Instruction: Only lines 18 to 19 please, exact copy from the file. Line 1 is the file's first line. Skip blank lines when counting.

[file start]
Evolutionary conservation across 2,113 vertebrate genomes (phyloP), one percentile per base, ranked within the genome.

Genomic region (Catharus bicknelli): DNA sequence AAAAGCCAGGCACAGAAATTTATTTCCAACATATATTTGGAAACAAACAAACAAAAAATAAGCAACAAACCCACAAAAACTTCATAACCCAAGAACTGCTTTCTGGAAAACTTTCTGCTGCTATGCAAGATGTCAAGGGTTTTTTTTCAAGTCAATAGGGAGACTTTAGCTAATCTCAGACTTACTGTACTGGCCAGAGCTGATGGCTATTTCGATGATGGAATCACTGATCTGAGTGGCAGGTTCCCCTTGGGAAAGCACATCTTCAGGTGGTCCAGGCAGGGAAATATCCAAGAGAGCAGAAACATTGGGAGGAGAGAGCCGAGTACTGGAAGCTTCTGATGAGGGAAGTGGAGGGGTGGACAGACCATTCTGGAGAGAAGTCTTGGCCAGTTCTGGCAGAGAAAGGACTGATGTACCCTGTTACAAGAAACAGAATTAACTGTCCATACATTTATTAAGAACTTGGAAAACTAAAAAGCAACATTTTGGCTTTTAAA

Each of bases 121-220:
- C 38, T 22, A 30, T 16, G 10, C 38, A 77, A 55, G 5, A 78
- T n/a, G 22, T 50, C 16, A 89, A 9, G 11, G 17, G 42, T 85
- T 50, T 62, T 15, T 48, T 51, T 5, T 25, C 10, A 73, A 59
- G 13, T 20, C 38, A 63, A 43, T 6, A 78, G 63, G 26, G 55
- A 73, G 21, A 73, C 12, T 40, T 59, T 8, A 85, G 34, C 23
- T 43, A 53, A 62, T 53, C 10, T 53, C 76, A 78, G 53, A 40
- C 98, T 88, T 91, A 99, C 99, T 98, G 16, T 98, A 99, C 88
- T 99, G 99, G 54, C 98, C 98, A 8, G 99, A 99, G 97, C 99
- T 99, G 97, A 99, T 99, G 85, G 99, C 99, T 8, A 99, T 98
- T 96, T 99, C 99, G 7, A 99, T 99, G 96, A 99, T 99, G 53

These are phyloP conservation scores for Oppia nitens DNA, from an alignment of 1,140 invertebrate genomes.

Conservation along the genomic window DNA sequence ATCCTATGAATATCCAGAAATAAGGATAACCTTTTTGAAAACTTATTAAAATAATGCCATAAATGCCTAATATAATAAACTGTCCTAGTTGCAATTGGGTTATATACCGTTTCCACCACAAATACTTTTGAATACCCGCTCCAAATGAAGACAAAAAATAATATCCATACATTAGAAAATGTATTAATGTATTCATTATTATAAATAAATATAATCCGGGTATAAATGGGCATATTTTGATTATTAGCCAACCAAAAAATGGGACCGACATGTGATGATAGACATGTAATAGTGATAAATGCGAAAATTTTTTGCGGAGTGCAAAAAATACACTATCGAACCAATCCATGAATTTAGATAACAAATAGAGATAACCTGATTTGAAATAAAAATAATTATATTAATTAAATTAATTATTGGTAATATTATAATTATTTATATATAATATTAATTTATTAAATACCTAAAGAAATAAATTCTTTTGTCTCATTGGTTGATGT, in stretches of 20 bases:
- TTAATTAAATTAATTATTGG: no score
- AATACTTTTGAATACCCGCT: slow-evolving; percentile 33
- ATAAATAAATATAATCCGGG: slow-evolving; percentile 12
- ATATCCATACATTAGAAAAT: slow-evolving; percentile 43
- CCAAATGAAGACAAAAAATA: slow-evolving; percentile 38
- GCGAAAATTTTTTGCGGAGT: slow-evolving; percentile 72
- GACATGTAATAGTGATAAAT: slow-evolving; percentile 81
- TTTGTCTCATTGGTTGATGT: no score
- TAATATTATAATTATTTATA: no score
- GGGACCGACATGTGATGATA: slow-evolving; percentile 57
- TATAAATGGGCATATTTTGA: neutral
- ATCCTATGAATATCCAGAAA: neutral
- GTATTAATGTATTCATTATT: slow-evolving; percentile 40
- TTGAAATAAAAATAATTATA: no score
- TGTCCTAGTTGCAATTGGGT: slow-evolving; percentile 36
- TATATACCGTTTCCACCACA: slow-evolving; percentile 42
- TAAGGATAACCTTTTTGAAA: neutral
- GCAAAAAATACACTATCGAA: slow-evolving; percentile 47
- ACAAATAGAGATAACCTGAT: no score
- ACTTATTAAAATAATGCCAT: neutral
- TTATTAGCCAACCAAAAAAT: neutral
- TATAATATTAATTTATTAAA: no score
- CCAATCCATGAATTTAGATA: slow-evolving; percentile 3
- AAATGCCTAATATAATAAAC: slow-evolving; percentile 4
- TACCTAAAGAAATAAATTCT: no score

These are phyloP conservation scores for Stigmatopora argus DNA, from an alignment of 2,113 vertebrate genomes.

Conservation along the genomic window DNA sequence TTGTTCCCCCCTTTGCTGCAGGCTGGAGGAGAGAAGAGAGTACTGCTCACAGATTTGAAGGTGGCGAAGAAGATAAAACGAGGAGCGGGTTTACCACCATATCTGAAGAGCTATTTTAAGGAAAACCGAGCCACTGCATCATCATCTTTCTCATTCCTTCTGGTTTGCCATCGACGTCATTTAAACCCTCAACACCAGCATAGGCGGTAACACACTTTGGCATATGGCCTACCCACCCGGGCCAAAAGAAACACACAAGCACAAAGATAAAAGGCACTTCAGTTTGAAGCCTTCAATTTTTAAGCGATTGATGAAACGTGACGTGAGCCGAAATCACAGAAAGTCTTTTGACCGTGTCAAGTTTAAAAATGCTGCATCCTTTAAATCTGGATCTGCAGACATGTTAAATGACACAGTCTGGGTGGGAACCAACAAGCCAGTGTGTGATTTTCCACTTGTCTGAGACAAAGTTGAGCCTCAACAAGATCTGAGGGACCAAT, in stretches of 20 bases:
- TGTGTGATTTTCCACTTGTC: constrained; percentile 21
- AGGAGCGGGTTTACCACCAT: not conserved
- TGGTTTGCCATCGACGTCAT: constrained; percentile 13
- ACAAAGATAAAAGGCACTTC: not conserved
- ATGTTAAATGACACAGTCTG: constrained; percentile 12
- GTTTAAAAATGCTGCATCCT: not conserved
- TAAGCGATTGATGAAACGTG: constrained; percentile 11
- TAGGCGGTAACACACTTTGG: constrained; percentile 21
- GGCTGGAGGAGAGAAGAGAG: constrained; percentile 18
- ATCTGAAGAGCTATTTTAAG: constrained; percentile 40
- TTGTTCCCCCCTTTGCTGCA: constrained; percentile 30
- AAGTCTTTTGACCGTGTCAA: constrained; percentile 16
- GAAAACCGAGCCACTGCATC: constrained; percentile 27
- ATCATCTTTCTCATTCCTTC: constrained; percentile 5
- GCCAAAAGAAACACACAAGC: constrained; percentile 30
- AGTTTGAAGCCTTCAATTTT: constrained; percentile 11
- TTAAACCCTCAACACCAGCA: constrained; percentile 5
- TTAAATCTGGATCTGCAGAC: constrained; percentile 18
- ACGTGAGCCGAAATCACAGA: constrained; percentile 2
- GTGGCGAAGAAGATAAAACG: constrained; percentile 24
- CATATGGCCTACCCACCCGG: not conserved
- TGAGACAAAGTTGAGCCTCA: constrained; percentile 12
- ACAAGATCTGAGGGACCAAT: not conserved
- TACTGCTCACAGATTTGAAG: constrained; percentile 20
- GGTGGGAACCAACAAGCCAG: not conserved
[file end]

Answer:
- ATAAATAAATATAATCCGGG: slow-evolving; percentile 12
- ATATCCATACATTAGAAAAT: slow-evolving; percentile 43